O Opinion

The Amritsar Massacre: 100 years on

Today marks the centennial of the Jallianwala Bagh Massacre in Amritsar, India, which saw the merciless killing of hundreds of Indians celebrating the Sikh festival of Baisakhi at the hands of the British Indian Army.

Over 300 people died according to official British accounts, although the Indian National Congress claim the actual death count was over 1000.

The massacre gave a significant impetus to the Indian independence movement and convinced many Indians that British rule over India must end.

Today, the atrocity has regained the attention of some in British political circles with Theresa May describing the event as "deeply shameful", however, did not apologise.

But with Brexit still in the process of being negotiated after several extensions, it will ensure both politicians and the country understand and acknowledge their past transgressions, especially if they wish to cement key trade deals and relationships that will be necessary for the future.

On April 13, 1919, a British General, Reginald Dyer, announced to the city of Amritsar that meetings of more than four people were no longer allowed to be held, despite Baisakhi taking place – a harvest festival celebrated annually by Sikhs.

Later that day Dyer was notified of a mass gathering of Sikhs, Hindus and Muslims and proceeded to investigate the nearly 20,000 people with his soldiers who he then ordered to shoot the crowds.

Reports from that day even suggested he was prepared to use armoured machine guns on the crowd, but the small entrance to the Bagh stopped him from doing so.

Ten minutes of continuous shooting led to between 300-1000 men, women and children dead, with many more injured, displaced or jumping into nearby wells to avoid the wrath of British bullets.

The event shocked the Indian nation and galvanised the independence movement across the country which highlighted to many, India and the world, the nature and extent of the British Empire’s tyranny.

Survivors of the massacre, as well as their descendants, have continued to speak of their horror and how it has affected their lives.

And so, it seems apt to offer those suffering from the massacre’s effects a sincere apology.

Not only can victims finally gain closure from a bloody massacre which is prevalent in the hearts and minds of many Indians today, but gives the British a chance to finally see the Empire’s ugly side and acknowledge the event is equally their own history as Indian history.

Yet after 100 years, many Brits are alarmingly unaware of the atrocities caused by their ancestors.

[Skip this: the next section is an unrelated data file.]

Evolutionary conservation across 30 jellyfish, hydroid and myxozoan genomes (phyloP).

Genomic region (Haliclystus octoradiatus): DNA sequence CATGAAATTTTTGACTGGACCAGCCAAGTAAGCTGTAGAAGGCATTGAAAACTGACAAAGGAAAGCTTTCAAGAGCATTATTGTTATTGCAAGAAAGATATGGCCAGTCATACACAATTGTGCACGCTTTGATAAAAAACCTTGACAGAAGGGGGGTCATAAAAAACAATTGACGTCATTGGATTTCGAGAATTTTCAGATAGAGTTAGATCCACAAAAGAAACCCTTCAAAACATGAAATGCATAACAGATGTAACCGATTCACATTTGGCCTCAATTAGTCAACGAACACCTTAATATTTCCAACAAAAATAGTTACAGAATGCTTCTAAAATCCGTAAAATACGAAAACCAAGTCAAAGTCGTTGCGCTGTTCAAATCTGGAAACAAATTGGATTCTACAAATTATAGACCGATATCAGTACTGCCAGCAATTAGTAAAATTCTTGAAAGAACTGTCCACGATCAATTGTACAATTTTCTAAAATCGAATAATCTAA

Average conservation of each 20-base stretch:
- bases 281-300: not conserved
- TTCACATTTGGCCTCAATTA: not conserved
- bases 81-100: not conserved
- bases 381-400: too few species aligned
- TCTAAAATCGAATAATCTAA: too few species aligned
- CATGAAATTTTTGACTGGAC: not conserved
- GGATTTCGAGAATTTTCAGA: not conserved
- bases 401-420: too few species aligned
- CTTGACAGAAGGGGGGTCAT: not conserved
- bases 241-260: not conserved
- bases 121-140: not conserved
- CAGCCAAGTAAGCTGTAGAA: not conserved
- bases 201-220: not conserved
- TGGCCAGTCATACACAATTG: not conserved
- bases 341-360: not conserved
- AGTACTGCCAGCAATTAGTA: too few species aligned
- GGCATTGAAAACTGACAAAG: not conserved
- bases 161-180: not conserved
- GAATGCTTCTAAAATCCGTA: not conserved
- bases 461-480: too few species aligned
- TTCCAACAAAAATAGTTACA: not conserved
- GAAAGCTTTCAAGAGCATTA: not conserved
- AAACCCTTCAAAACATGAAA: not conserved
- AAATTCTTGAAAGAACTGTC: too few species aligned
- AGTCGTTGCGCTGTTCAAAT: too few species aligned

Conservative MP Tom Loughton’s response to Jeremy Corbyn’s comment on the need to teach children “true” history of the British Empire, revealed some still believe the Empire has done nothing but good.

He said Corbyn was more interested in “talking down” Britain and not highlighting the “immense amount of good we have done in the world over many centuries”.

But surely teaching about the British Empire to schoolchildren is key and necessary for the country’s future.

Students already learn key topics in British history like the World Wars and English Monarchy - but the full extent of the British Empire have conveniently been left out.

What is the effect of this today?

When asked if the British Empire was a good thing, a YouGov poll revealed 43% of respondents said ‘Yes’, with only 19% saying ‘No’.

If people are not taught about their history to the fullest extent then any regret or apology made by one country to another is completely empty.

In 1997, fifty years after Indian independence, Queen Elizabeth II visited the Jallianwala Bagh, now turned into a memorial and described the event as a “distressing example of difficult episodes” of British history, according to the New York Times.

Both David Cameron and Theresa May have described the event as a “deeply shameful” moment in British history, however, all three have fallen short of an apology.

Cameron even defended his decision not to offer an apology, stating: “The right thing to do is to acknowledge what happened, to recall what happened, to show respect and understanding for what happened".

But how is this enough for two countries to move on from an event that was one of the pinnacles of grave malfeasance in British colonial history?

Whilst it is true the current generation of Brits are not responsible for their ancestors’ wrongdoing, the effects of that wrongdoing are still being felt today, with survivors of the massacre still hurt by what happened.

Therefore, it is time Britain apologises for its colonial atrocities.

Merely stating regret, especially if the feeling of regret is not felt among the British population, is not enough – it comes off as half-hearted and unsympathetic.

Had people been educated about both sides of the British Empire, then maybe an apology would have been more likely and poignant.

The recent events in Brexit further perpetuate the notion Britain is a strong country with endless foreign connections, and so it will not be at a disadvantage when leaving the European Union.

However, if it wants to make use of historical ties with former colonies for trade talks and closer partnerships, it needs to grapple the fact that some parts of history should never be denied and that educating about the Empire can inform people of the world they live in.

An apology will pave the way for a future where no one side harbours resentment for the other.

It would finally offer closure for a country still battling the scars of its colonial past, whilst opening the eyes of another who has – for far too long – been in denial of the horrific moments in its history.

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